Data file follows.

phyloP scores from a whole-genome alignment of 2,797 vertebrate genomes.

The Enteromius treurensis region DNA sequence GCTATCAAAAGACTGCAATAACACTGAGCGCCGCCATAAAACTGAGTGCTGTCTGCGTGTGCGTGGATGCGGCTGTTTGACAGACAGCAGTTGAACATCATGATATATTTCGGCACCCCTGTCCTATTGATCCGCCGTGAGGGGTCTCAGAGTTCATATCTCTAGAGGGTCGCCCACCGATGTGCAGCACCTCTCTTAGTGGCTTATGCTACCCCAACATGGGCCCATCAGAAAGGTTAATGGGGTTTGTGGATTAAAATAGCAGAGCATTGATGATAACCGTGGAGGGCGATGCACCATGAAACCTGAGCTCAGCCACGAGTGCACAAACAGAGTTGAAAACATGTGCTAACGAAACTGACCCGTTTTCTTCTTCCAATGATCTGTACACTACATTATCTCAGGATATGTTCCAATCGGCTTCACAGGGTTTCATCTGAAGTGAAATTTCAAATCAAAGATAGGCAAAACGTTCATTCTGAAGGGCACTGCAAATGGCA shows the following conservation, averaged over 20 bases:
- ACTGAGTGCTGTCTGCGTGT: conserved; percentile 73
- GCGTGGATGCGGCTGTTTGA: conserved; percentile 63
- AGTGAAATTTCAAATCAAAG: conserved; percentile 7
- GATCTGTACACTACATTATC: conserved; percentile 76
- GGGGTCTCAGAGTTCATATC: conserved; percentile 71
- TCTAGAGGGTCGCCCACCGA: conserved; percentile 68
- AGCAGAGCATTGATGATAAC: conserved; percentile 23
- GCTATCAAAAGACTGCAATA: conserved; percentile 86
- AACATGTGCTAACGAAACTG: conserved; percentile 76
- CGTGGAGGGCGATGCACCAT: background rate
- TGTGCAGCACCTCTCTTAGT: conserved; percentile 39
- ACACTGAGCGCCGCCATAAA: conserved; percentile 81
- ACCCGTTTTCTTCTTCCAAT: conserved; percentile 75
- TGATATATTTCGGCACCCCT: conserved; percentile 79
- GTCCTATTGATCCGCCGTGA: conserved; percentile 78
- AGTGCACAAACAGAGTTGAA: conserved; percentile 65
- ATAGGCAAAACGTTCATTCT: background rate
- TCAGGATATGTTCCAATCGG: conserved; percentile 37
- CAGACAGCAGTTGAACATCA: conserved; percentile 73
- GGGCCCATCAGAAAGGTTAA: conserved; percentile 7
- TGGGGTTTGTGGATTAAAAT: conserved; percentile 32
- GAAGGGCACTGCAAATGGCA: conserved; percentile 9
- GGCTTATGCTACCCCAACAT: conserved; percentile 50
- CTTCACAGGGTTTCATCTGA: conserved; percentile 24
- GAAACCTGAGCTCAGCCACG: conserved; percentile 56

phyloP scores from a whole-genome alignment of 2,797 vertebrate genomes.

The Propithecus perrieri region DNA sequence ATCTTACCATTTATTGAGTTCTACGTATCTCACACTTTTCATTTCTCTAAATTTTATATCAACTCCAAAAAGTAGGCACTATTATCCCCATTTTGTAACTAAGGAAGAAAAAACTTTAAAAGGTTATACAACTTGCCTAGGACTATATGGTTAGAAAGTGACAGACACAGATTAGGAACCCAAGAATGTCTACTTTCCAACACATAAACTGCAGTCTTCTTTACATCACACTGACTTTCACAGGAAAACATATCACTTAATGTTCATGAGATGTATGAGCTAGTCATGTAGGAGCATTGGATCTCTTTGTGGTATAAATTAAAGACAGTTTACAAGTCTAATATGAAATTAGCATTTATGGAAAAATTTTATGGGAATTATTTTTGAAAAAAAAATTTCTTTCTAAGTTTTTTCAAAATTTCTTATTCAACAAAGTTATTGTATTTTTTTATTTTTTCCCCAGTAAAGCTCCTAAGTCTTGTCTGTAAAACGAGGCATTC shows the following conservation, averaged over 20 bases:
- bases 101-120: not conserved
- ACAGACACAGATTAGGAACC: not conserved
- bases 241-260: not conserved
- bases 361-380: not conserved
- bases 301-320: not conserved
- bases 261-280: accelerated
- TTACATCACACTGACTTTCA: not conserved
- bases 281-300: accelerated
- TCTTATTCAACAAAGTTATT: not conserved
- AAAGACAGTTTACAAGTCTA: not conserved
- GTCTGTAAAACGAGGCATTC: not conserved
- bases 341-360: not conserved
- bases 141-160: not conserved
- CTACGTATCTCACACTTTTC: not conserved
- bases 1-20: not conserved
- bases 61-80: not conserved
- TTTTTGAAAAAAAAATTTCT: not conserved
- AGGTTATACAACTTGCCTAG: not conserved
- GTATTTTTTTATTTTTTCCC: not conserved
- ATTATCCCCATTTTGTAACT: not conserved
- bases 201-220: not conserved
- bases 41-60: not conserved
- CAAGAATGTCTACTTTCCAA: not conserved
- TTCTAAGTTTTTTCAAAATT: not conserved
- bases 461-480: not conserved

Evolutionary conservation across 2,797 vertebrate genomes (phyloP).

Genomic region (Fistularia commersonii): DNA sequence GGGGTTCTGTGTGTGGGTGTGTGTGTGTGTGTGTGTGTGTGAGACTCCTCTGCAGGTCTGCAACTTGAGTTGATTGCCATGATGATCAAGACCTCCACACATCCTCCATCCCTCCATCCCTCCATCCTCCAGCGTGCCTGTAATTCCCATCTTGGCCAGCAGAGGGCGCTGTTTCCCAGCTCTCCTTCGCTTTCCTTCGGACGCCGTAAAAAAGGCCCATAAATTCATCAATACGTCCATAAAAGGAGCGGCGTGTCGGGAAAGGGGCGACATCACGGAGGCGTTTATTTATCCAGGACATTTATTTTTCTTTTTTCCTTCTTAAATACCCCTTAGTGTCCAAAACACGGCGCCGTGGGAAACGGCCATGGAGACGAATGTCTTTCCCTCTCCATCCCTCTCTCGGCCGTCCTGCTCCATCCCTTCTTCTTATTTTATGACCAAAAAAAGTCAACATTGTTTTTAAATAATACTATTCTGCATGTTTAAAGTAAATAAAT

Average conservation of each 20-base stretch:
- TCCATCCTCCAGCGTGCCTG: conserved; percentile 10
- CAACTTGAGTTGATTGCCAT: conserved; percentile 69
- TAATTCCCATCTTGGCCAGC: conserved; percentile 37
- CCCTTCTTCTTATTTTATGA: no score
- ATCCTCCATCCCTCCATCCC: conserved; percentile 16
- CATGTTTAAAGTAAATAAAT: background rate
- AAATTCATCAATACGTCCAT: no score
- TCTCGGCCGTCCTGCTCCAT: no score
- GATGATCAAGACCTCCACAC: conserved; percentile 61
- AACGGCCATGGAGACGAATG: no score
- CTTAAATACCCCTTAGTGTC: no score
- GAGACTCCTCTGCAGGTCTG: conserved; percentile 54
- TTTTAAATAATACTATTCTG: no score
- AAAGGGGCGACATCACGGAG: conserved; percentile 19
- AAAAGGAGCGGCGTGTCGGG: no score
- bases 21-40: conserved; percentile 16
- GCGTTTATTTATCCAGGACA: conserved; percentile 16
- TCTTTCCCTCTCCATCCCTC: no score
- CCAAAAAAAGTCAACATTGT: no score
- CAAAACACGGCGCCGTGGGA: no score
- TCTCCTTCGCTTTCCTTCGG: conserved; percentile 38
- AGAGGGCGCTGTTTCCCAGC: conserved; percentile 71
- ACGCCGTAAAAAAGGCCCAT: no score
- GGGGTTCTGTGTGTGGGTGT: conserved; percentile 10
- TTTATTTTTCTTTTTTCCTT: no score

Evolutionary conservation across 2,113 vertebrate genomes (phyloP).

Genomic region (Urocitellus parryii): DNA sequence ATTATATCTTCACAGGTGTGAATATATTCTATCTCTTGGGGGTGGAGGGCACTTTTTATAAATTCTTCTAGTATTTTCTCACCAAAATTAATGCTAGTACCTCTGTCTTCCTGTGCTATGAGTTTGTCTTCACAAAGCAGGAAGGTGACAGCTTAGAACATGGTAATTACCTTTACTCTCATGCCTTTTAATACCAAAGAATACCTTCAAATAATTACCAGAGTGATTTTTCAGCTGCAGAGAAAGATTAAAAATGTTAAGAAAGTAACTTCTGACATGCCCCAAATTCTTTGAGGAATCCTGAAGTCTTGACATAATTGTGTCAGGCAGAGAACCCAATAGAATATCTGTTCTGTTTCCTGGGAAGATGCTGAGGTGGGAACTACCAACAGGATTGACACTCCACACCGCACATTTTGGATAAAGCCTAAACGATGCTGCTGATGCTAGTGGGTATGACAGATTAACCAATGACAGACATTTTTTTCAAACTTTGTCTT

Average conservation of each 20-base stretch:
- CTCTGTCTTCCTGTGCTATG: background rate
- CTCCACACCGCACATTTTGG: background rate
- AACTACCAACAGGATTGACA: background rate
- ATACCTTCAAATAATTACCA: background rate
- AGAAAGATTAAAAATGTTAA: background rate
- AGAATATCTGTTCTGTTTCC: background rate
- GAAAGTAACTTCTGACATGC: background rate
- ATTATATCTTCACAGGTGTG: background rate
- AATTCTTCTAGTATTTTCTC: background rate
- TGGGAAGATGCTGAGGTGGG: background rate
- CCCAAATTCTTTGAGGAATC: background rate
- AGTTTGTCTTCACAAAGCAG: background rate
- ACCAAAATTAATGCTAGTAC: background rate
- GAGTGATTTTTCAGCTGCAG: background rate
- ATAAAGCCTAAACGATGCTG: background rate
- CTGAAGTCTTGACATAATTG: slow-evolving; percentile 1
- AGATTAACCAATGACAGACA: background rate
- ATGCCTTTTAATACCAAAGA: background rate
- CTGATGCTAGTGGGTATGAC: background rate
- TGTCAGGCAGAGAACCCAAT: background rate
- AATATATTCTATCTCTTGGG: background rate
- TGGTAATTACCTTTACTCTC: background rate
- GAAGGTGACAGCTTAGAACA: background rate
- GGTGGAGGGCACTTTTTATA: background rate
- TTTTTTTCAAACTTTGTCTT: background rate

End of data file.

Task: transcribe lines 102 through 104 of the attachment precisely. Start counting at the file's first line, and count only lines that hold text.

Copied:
- AGATTAACCAATGACAGACA: background rate
- ATGCCTTTTAATACCAAAGA: background rate
- CTGATGCTAGTGGGTATGAC: background rate